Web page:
Emily came and went, but severe weather may return today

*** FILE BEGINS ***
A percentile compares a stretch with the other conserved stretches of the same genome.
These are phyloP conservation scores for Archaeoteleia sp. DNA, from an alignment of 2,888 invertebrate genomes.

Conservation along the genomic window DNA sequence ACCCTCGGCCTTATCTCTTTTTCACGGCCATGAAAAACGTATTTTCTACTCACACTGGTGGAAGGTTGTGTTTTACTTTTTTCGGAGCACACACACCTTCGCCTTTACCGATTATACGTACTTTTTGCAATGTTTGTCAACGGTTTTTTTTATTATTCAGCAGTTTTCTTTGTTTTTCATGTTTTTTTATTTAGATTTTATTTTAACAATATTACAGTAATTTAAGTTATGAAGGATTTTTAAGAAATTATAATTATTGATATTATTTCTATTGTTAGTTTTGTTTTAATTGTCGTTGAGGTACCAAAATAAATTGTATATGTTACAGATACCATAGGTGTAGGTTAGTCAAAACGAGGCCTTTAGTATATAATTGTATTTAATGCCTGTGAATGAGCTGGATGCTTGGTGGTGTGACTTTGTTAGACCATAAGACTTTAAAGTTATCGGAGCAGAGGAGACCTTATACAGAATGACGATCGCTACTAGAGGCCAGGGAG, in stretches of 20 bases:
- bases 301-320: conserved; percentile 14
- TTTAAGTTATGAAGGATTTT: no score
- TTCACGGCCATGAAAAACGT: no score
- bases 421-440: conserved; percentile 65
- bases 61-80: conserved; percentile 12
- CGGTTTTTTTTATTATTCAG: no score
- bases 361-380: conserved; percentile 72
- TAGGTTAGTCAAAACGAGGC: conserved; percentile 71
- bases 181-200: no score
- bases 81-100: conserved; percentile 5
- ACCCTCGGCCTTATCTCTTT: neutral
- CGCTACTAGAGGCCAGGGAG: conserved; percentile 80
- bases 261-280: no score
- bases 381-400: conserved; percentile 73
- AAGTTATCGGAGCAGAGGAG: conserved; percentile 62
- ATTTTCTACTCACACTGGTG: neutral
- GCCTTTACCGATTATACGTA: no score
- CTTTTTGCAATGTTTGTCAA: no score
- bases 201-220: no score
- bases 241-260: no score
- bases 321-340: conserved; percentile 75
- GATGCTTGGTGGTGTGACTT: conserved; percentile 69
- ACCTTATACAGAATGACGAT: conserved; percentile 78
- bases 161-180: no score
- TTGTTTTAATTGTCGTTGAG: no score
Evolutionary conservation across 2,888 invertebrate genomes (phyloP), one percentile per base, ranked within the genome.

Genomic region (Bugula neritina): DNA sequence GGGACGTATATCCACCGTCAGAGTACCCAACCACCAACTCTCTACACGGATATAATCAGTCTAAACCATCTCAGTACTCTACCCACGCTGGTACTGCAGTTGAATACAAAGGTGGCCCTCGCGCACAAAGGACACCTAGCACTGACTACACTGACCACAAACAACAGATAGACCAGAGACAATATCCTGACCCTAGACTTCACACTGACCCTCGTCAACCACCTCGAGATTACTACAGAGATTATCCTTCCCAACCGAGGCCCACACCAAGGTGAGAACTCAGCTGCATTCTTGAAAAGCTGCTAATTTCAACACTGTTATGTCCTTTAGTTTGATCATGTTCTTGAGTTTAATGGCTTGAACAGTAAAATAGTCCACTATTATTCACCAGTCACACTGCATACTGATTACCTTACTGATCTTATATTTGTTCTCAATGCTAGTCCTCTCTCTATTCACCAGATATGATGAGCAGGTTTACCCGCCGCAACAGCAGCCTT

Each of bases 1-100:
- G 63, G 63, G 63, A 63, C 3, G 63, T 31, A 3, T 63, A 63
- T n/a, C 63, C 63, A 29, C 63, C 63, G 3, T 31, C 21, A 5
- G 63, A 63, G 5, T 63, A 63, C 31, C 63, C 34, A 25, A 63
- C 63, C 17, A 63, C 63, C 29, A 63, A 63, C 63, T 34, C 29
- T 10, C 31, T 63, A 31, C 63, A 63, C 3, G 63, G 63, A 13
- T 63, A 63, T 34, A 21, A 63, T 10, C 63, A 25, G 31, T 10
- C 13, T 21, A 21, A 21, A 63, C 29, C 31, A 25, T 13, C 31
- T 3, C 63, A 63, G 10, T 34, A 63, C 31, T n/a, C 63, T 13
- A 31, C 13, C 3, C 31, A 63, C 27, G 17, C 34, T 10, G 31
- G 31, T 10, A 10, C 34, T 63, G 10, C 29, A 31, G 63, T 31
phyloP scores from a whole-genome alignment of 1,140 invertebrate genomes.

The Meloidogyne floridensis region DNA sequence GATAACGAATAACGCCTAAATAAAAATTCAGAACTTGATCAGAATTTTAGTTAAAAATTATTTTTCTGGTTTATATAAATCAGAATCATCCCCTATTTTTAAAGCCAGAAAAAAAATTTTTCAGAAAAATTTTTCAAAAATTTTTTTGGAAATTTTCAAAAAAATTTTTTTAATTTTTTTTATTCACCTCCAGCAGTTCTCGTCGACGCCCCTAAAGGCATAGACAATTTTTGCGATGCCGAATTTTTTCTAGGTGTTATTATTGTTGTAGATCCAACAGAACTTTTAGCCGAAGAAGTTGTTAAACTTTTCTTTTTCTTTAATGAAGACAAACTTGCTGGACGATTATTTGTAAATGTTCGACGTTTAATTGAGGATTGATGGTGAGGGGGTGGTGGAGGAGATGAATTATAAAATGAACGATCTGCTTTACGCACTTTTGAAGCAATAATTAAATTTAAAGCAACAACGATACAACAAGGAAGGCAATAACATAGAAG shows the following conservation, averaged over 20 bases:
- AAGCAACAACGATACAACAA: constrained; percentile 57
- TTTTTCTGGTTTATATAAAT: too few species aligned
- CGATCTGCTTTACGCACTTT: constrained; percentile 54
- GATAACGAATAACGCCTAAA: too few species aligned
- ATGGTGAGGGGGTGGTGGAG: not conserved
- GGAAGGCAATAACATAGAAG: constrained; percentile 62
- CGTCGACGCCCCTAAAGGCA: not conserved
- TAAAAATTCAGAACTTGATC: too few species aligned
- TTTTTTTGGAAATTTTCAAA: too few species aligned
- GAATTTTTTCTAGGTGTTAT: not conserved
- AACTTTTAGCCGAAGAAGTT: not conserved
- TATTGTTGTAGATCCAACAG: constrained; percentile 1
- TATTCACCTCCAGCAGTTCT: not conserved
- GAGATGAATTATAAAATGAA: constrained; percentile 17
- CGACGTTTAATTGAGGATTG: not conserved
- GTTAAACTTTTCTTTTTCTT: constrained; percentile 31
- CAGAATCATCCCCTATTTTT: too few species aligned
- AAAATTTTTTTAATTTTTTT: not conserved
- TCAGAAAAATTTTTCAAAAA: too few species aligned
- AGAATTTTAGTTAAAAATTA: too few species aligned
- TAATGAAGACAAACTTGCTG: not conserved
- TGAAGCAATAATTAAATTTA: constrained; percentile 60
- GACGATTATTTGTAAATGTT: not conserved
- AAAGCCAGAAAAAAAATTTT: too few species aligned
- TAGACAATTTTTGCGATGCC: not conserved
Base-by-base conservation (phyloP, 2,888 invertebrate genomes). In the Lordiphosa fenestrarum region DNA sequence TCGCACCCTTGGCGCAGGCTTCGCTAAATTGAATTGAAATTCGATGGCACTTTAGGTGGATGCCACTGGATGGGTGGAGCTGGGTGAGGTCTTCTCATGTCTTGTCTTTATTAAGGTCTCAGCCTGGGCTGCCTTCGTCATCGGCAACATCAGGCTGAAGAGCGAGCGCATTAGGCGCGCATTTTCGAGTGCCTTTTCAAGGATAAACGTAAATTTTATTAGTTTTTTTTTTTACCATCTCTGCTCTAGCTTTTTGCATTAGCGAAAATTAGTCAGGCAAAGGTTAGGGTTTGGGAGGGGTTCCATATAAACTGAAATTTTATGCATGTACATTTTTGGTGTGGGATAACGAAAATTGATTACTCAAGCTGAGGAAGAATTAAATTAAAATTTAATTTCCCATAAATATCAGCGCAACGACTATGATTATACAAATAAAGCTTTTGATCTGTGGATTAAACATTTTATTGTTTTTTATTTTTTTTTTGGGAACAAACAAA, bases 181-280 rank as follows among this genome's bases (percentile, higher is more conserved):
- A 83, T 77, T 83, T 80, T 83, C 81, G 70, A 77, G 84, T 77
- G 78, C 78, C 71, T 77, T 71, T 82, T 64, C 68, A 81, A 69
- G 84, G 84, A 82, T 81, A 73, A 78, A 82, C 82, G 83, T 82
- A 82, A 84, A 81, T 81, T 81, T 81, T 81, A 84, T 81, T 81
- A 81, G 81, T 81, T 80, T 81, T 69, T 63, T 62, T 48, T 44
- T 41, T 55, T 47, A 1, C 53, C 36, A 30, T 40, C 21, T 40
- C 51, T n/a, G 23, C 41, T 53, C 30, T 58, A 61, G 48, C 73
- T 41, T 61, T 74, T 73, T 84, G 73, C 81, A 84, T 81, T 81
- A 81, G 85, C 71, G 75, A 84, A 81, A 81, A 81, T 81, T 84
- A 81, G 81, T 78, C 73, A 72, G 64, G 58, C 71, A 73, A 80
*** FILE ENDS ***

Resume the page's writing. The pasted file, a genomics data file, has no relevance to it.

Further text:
first_img Gov. DeSantis says new moment-of-silence law in public schools protects religious freedom Share on Facebook Tweet on Twitter You have entered an incorrect email address! Please enter your email address here LEAVE A REPLY Cancel reply Tropical Storm Emily quickly strengthened from a ripple of low pressure to a tropical depression and then a tropical storm in just a matter of hours shortly before it made landfall along Florida’s Gulf Coast Monday morning. The storm brought torrential downpours and strong winds to the Central Florida area, flooding roadways that were shut down as a result.The storm knocked out power to 18,000 homes and businesses, according to Governor Rick Scott. Because of expected impacts from Emily, Scott declared a state of emergency for 31 of the state’s 67 counties Monday morning including Orange.Where did Emily come from?Most landfalling tropical cyclones come with at least 24 hours advance warning, usually more. This all started with a cold front that dropped south into the northern Gulf of Mexico during the weekend of July 29-30, then stalled out.You don’t typically see cold fronts penetrate that far south this deep in the summer. The end of July is typically hazy, hot and humid in the southeast U.S., not featuring strangely comfortable air masses plunging from Canada into the Deep South. Early in the hurricane season, these old fronts are typically monitored closely for tropical development.Ripples of low pressure can form along these stationary fronts and, if thunderstorms cluster near those surface low-pressure ripples, a tropical depression or storm can quickly form. In Emily’s case, a swirl of low pressure was evident on radar and satellite imagery the morning of July 30 about 100 miles south of Pensacola, Florida.The night of July 30th, thunderstorms near the circulation became more vigorous and concentrated, with several cloud-to-ground lightning strikes documented, as it moved east-southeast.A return to wet weather today?And while Emily has left Florida, Apopka will remain under a wet weather pattern for the next 48 hours. Several weather systems will likely keep rain coverage at 70-80 percent in Apopka today and tomorrow.Later in the day, sea breeze activity will build along the I-4 corridor. Rain is expected from 2 p.m. to sunset.Typical summer time setup will return by the weekend, with highs in the low 90s and the rain coverage at 40-50 percent.Note: Several weather services contributed to this report. Save my name, email, and website in this browser for the next time I comment. Please enter your comment! Florida gas prices jump 12 cents; most expensive since 2014 Please enter your name here TAGSweather Previous articleSullivan having “coffee and conversation” this month at the UCF Apopka IncubatorNext articleAPD Arrest Report Denise Connell RELATED ARTICLESMORE FROM AUTHOR UF/IFAS in Apopka will temporarily house District staff; saves almost $400,000 last_img read more